The Graduate School’s Dr Stella Minahan and Michigan State University’s Patricia Huddleston have just published a new book, Consumer Behaviour: Women and Shopping, exploring the evolution of shopping and the reasons women shop.
Globally, women are expected to contribute $28 trillion to retail spending by 2014, according to Dr Minahan. While her co-authored book is primarily aimed at a US market and is based on the latest US data, Dr Minahan said she and Professor Huddleston had found very similar traits in US shoppers to those Dr Minahan had identified in Australian, British and New Zealand shoppers several years ago.
The seven reasons women shop
Dr Minahan said that, broadly, women shopped for seven main reasons:
- functional necessity
- to be with family - there is a strong tradition of mothers and daughters shopping together
- positive distraction from the tensions of everyday life
- as a treat to reward oneself for an achievement or to feel better (retail therapy)
- to stimulate the senses by exploring the latest in trends
- for social connection
- for a sense of control - women can use shopping to manage a negative situation or express their financial independence.
Dr Minahan notes that while women might be touted as the saviours of Australian retail industry's economic doldrums, the industry needs to get smarter about how it reaches them.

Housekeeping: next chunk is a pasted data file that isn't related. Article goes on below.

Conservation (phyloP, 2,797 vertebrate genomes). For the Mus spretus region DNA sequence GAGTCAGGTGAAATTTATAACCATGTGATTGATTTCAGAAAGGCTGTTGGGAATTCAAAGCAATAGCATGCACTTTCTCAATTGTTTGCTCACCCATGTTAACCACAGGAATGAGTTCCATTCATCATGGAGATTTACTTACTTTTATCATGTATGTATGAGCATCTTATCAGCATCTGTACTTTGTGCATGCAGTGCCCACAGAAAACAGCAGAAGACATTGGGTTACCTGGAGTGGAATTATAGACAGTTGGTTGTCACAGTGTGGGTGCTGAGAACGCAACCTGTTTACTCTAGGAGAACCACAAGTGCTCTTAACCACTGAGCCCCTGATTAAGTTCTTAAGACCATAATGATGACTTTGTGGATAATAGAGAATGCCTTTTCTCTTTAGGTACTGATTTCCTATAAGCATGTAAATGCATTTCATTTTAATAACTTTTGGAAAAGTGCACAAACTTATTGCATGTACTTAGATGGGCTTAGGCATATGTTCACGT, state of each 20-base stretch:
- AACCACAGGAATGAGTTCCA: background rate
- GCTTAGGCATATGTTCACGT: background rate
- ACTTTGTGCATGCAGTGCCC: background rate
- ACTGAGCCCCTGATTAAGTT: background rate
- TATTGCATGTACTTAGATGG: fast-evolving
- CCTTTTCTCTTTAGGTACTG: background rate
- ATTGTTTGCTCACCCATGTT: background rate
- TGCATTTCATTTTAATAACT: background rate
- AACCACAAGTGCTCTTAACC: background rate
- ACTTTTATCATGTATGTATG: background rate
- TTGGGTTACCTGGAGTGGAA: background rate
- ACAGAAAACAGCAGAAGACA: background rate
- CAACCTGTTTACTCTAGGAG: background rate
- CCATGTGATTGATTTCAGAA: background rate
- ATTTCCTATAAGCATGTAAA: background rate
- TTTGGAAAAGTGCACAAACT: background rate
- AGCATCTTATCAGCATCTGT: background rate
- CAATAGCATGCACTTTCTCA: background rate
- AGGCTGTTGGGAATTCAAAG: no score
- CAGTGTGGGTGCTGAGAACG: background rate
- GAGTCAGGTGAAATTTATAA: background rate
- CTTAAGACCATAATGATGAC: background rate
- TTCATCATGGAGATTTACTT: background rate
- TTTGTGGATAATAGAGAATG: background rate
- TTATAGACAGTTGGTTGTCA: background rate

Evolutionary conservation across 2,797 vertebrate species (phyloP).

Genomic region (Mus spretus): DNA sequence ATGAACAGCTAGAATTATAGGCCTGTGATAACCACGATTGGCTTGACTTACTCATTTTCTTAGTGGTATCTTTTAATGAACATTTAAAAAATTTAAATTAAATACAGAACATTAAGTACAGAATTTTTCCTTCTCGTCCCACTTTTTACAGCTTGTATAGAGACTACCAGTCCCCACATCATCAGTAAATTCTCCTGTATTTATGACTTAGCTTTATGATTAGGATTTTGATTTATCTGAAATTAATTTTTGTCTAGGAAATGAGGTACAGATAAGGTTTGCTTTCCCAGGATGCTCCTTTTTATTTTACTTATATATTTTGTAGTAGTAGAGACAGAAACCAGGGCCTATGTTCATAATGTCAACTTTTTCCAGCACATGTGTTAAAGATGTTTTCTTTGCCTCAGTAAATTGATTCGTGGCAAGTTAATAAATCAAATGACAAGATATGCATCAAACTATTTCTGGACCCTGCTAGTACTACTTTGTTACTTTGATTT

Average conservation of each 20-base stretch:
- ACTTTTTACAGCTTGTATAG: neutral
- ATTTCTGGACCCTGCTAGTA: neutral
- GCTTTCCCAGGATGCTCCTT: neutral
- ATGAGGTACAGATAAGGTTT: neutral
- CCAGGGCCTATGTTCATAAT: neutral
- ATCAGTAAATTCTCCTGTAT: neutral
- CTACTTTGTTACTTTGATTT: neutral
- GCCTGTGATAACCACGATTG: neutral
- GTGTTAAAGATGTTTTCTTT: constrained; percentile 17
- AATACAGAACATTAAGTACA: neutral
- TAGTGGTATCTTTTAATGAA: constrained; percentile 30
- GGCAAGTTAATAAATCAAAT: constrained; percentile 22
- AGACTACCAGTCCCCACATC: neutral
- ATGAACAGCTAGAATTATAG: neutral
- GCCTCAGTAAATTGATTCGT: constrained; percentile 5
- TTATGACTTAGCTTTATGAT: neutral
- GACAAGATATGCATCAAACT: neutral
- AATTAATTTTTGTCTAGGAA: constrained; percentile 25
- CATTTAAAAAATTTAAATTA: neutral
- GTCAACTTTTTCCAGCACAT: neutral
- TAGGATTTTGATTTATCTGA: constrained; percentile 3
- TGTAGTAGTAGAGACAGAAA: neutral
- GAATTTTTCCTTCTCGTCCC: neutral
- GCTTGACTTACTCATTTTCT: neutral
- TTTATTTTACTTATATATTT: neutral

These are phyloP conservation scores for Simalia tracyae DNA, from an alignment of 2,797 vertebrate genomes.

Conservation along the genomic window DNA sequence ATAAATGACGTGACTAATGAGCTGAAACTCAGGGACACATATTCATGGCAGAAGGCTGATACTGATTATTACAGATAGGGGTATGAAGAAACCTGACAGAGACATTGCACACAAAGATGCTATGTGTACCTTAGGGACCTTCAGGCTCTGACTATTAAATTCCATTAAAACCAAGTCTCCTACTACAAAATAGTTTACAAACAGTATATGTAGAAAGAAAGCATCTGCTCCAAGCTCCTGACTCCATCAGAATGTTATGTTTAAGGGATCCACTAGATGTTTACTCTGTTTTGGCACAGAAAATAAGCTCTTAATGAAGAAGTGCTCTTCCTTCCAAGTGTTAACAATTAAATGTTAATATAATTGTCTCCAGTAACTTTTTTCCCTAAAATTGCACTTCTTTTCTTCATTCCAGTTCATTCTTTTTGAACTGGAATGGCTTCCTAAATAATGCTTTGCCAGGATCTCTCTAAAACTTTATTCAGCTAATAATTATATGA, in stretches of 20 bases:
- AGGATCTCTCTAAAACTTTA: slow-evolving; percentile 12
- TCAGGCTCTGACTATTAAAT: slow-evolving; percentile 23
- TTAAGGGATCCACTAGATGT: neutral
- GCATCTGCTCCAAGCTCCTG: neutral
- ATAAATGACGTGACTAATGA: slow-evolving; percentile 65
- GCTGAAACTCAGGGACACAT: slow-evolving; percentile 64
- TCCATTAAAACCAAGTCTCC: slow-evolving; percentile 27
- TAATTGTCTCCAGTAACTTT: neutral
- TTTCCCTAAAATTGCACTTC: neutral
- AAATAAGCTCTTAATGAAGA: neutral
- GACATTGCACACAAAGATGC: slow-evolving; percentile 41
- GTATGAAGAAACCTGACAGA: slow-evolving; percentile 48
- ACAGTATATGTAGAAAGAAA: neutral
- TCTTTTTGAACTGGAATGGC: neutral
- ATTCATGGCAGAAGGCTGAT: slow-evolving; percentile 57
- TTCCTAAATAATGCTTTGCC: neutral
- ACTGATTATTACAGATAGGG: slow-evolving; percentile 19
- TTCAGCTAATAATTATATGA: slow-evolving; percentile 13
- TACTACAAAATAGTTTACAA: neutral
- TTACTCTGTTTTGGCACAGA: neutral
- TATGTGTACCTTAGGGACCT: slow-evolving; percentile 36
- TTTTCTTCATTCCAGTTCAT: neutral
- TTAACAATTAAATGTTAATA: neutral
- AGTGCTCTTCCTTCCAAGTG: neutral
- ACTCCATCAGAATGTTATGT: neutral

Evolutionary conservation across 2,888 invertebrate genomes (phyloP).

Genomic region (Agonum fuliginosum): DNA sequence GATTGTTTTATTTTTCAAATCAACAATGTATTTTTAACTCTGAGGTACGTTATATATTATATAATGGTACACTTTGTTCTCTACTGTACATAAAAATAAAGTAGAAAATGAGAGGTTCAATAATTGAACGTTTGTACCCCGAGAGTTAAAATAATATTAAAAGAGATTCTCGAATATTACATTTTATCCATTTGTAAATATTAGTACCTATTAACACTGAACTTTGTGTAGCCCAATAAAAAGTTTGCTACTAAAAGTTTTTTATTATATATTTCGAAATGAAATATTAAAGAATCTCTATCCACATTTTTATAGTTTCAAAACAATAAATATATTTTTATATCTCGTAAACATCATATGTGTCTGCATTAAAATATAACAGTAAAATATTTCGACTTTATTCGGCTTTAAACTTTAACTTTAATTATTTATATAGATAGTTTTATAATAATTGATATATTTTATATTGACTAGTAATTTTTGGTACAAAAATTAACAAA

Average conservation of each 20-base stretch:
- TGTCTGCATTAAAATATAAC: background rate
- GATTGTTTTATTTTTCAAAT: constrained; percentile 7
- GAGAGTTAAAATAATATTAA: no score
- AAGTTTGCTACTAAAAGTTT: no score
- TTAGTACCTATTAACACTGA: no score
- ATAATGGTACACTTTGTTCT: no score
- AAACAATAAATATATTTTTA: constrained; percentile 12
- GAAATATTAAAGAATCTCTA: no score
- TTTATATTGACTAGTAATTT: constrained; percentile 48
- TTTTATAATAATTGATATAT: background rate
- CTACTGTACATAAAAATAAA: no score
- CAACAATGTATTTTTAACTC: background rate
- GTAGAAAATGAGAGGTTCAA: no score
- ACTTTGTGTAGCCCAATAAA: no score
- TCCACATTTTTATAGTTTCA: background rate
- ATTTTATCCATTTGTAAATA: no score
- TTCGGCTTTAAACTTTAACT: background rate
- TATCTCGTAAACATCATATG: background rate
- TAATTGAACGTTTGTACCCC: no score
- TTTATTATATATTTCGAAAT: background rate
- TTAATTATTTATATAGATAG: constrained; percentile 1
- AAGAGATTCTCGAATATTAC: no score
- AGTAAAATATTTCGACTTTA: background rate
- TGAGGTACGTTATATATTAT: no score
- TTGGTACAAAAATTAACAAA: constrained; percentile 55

‘The United States insists on well-qualified senior management, but that has not been the case for Australia,’ says Dr Minahan.
‘There are some differences [between Australia and the US], more related to the mobility of the American population, but the lessons for retailers span the globe,’ she said. ‘One which immediately springs to mind is that retailing is a global business, US retailers are being exposed to this research and upgrading their retail skills through systematic education. My question here is, are you [Australian businesses]?’
‘Once upon a time the shops were the treasured third place for women, they were greeted by big, opulent merchandise displays, reading rooms, lounges, health and beauty services, exhibitions and shows. While the new shopping centres provide a range of stores, they don't quite provide that level of personal facilities for women.’
‘For the retail industry an understanding of women, their motivations and preferences for shopping is critical. Women will determine whether a retail business survives, thrives or fails.’
Dr Minahan said retailers also needed to think about how their store layout affected different types of women shoppers.
‘How you have the store laid out, how you manage your return policies, what your sales people do or don't do and whether you harness the shopping power of several generations shopping together will determine whether women spend their money and time with you or at the new emerging 'third' place - the gym.’